"The socioeconomic inequalities in traffic injuries and fatalities have been demonstrated by previous studies (Hyder and Peden, 2003; Nantulya and Reich, 2003; Sethi et al., 2006; Laflamme et al., 2009; Chen et al., 2010). Risks for road traffic injuries and fatalities are higher among disadvantaged groups with less education (Murray, 1998; Ferrando et al., 2005; Park et al., 2010), unskilled occupation (Hasselberg and Laflamme, 2003, 2004, 2008), lower income (Hasselberg and Laflamme, 2004; Chakravarthy et al., 2010), or lower SES in general (Chen et al., 2010; Hanna et al., 2010). However, these studies were mainly conducted in developed countries, and the situation in developing countries, including China, is still under-investigated (Ameratunga et al., 2006). "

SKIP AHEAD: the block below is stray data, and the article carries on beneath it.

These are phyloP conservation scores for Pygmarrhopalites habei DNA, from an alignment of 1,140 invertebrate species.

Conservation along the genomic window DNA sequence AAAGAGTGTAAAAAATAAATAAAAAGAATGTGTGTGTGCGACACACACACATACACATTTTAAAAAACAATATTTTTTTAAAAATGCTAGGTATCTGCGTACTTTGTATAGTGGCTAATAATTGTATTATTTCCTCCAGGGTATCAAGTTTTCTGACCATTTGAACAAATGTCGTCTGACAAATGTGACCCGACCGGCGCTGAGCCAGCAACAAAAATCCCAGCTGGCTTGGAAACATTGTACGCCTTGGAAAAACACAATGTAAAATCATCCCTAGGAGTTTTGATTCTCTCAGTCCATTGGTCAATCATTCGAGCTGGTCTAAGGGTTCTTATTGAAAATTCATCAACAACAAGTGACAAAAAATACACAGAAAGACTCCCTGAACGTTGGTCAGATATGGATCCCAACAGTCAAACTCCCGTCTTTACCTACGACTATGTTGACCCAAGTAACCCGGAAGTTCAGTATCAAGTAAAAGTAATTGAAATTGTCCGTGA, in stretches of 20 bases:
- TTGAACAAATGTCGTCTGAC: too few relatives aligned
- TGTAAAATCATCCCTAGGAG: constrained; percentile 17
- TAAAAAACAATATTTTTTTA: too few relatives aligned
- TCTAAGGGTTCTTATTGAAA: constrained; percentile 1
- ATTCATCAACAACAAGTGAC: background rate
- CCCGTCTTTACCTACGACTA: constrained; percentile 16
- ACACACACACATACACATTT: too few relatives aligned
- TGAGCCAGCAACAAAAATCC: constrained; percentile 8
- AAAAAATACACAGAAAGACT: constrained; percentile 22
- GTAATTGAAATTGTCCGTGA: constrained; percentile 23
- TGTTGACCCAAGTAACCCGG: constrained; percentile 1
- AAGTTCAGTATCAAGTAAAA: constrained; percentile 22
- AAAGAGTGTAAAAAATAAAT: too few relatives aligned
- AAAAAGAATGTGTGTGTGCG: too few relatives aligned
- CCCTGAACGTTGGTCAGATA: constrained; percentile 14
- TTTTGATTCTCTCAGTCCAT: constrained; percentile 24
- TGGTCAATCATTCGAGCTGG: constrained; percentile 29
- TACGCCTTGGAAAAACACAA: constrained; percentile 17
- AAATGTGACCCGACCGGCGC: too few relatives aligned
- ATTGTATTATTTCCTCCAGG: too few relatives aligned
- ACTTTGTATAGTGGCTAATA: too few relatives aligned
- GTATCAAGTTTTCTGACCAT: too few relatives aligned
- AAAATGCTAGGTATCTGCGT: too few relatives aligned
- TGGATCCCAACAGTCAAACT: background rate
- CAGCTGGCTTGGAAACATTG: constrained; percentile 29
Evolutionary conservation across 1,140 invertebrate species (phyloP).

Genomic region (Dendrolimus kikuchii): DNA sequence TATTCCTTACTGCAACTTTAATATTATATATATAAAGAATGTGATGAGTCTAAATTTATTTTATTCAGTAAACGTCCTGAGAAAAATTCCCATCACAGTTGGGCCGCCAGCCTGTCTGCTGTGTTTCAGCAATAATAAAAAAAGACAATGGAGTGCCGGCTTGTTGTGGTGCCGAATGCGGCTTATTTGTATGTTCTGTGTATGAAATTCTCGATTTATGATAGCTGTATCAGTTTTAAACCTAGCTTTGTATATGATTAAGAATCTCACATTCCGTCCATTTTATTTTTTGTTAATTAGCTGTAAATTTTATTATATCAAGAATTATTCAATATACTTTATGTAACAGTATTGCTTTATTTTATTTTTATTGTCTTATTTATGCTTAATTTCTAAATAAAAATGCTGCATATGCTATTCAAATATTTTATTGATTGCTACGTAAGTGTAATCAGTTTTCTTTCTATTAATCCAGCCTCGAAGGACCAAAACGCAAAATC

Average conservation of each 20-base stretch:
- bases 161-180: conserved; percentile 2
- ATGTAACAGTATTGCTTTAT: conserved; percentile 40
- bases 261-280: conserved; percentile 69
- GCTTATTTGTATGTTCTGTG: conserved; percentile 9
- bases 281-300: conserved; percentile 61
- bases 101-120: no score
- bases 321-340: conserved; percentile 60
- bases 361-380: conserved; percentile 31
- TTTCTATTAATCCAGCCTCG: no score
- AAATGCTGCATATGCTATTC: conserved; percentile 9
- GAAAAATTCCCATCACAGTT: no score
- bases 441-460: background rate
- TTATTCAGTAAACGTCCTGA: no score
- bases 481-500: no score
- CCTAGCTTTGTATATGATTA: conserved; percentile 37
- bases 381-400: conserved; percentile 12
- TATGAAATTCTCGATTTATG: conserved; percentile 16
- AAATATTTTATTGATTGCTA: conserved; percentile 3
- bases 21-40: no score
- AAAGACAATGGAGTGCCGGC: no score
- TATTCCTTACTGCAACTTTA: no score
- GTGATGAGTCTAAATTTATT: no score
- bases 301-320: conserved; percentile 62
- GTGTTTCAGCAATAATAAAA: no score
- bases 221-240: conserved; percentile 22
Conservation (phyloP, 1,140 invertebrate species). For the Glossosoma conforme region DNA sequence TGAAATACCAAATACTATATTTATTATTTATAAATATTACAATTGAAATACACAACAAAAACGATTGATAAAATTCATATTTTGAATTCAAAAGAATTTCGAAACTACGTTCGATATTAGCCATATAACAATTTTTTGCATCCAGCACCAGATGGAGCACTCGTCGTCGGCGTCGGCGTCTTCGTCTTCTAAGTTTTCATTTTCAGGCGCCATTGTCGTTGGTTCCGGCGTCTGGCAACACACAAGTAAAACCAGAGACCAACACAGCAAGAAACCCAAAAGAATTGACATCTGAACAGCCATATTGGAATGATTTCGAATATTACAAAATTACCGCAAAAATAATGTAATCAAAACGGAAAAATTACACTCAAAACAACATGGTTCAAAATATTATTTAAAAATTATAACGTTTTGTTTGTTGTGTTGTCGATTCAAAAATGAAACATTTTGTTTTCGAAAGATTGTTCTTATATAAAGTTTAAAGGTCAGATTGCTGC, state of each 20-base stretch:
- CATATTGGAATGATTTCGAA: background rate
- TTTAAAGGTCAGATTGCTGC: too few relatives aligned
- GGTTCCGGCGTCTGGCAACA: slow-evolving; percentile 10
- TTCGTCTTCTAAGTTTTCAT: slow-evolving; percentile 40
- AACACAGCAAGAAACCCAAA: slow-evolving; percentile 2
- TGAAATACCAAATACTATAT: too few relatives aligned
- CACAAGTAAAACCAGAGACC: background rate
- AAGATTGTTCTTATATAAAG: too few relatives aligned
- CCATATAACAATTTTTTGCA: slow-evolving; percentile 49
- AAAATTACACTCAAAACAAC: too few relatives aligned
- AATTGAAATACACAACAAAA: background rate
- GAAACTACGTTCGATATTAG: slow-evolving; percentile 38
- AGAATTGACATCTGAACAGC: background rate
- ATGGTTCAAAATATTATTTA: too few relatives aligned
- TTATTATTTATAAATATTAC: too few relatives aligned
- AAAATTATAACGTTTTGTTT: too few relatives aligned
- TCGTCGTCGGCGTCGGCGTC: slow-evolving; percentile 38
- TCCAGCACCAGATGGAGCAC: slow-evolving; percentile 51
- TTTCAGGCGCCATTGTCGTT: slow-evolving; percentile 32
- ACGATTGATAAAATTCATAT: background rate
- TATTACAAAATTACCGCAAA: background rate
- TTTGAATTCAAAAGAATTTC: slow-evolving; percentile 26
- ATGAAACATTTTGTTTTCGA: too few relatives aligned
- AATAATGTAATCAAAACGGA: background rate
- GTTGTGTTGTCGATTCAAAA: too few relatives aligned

[Show abstract][Hide abstract] ABSTRACT: Traffic crashes have become the fifth leading cause of burden of diseases and injuries in China. More importantly, it may further aggravate the degree of health inequality among Chinese population, which is still under-investigated. Based on a nationally representative data, we calculated the concentration index (CI) to measure the socioeconomic inequality in traffic-related disability (TRD), and decomposed CI into potential sources of the inequality. Results show that more than 1.5 million Chinese adults were disabled by traffic crashes and the adults with financial disadvantage bear disproportionately heavier burden of TRD. Besides, strategies of reducing income inequality and protecting the safety of poor road users, are of great importance. Residence appears to counteract the socioeconomic inequality in TRD, however, it does not necessarily come to an optimistic conclusion. In addition to the worrying income gap between rural and urban areas, other possible mechanisms, e.g. the low level of post-crash medical resources in rural area, need further studies. China is one of the developing countries undergoing fast motorization and our findings could provide other countries in similar context with some insights about how to maintain socioeconomic equality in road safety.